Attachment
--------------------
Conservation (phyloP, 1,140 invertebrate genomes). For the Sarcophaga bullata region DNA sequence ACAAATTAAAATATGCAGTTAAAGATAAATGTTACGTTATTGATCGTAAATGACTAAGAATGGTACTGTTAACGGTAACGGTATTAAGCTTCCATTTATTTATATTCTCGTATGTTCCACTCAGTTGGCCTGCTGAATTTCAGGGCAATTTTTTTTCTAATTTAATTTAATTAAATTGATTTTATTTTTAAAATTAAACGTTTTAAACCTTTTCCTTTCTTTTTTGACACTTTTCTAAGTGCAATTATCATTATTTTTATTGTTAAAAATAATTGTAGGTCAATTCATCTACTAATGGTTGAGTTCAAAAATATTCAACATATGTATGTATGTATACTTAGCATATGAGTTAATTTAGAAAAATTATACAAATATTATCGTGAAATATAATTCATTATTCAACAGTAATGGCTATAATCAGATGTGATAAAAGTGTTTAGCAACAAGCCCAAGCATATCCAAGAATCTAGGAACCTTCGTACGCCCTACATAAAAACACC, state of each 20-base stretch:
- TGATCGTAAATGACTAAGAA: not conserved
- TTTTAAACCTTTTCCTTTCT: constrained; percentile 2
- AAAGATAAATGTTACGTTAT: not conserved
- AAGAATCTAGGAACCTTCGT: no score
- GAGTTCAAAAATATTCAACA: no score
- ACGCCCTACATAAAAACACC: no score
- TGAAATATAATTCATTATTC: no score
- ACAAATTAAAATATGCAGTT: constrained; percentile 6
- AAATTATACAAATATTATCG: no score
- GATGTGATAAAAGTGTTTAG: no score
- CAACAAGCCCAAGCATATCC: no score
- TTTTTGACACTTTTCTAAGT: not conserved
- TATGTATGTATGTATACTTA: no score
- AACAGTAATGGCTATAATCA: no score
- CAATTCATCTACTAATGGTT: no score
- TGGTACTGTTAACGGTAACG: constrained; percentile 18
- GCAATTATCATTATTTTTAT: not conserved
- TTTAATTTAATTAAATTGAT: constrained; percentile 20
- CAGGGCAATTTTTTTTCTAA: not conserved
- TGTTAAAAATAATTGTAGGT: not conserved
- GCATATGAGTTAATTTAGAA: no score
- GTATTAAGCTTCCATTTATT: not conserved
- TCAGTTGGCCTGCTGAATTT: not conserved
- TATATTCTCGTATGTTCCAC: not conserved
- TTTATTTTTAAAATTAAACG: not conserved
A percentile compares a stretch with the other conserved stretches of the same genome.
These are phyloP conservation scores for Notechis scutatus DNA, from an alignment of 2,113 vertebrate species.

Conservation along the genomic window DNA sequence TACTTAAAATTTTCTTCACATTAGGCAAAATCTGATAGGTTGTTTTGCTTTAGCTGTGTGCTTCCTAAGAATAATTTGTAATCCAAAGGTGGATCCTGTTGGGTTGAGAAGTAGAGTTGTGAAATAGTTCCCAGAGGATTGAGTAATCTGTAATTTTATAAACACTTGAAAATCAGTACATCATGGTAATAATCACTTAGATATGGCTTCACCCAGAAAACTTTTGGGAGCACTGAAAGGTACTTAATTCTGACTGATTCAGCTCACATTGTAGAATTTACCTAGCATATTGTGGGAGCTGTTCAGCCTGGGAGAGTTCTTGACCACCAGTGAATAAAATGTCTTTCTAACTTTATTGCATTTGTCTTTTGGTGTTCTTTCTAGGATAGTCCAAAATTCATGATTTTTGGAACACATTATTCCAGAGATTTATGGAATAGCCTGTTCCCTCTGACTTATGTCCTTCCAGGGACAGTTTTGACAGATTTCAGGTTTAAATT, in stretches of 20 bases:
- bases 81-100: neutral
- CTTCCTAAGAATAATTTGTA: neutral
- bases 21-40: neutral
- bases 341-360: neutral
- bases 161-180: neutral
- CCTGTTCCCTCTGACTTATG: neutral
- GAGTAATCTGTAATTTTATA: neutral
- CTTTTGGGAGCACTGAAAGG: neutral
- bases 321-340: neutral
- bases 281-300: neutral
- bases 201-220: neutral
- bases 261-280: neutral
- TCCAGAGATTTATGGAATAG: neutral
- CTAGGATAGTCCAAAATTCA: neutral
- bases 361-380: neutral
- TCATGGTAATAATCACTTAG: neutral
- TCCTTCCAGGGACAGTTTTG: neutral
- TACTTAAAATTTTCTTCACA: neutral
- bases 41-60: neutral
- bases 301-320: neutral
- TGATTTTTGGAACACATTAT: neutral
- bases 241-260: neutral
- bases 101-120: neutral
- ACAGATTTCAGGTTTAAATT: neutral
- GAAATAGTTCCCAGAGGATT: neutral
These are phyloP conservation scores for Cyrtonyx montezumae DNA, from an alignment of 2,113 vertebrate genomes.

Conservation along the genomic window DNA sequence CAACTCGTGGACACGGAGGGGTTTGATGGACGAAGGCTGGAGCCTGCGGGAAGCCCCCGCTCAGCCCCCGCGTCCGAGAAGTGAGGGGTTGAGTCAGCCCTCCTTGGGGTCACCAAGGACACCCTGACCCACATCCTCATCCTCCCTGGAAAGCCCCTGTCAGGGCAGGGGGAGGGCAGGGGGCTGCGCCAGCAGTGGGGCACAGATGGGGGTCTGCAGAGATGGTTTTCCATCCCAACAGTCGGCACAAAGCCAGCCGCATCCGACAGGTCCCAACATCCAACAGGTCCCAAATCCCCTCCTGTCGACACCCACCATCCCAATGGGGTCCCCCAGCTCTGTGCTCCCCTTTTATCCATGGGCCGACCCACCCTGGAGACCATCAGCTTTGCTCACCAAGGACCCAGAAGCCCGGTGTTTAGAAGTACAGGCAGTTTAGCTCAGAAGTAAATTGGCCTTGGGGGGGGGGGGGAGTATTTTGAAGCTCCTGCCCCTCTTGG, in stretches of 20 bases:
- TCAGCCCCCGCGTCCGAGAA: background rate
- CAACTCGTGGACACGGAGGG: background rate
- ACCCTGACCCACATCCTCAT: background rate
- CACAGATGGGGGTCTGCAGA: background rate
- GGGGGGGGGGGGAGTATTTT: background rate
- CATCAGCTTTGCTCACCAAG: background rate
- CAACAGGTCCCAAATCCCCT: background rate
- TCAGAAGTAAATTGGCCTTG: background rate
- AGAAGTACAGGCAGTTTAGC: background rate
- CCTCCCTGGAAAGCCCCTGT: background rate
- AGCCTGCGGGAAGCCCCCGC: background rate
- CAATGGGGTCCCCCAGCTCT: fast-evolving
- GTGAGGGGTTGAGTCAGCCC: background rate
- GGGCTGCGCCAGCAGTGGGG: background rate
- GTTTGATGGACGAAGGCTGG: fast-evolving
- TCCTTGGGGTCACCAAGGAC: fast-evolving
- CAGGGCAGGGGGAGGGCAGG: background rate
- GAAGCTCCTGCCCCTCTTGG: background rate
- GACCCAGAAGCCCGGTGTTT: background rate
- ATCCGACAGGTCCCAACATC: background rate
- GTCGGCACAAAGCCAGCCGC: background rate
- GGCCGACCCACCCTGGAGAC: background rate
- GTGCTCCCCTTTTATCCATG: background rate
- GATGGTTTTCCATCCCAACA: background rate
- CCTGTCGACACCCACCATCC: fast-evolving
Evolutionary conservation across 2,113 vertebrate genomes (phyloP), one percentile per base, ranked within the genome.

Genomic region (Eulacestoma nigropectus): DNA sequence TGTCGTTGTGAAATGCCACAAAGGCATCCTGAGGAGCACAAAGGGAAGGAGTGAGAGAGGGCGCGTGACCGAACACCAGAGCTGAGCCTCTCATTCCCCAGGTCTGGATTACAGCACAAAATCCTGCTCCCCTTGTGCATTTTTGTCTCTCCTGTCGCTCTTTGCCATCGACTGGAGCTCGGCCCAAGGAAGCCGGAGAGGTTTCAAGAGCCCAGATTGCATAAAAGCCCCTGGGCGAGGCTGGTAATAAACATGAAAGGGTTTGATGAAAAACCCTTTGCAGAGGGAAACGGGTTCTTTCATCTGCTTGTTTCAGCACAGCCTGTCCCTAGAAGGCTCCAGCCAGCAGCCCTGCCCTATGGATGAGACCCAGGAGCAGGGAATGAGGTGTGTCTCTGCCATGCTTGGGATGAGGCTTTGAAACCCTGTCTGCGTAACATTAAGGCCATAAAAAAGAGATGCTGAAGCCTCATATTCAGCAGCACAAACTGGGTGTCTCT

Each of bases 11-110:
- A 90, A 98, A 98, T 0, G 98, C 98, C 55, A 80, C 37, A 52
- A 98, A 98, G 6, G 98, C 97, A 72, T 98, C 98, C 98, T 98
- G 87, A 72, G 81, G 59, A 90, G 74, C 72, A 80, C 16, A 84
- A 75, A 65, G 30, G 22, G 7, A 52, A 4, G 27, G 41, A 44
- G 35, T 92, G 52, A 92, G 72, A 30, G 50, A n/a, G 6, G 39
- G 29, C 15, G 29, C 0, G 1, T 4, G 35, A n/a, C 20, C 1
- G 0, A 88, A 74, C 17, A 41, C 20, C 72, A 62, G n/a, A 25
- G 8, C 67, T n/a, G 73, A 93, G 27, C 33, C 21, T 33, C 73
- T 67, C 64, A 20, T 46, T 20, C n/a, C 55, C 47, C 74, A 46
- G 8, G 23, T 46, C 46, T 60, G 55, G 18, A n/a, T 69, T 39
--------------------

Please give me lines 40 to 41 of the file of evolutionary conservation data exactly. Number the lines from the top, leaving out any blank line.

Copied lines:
- bases 201-220: neutral
- bases 261-280: neutral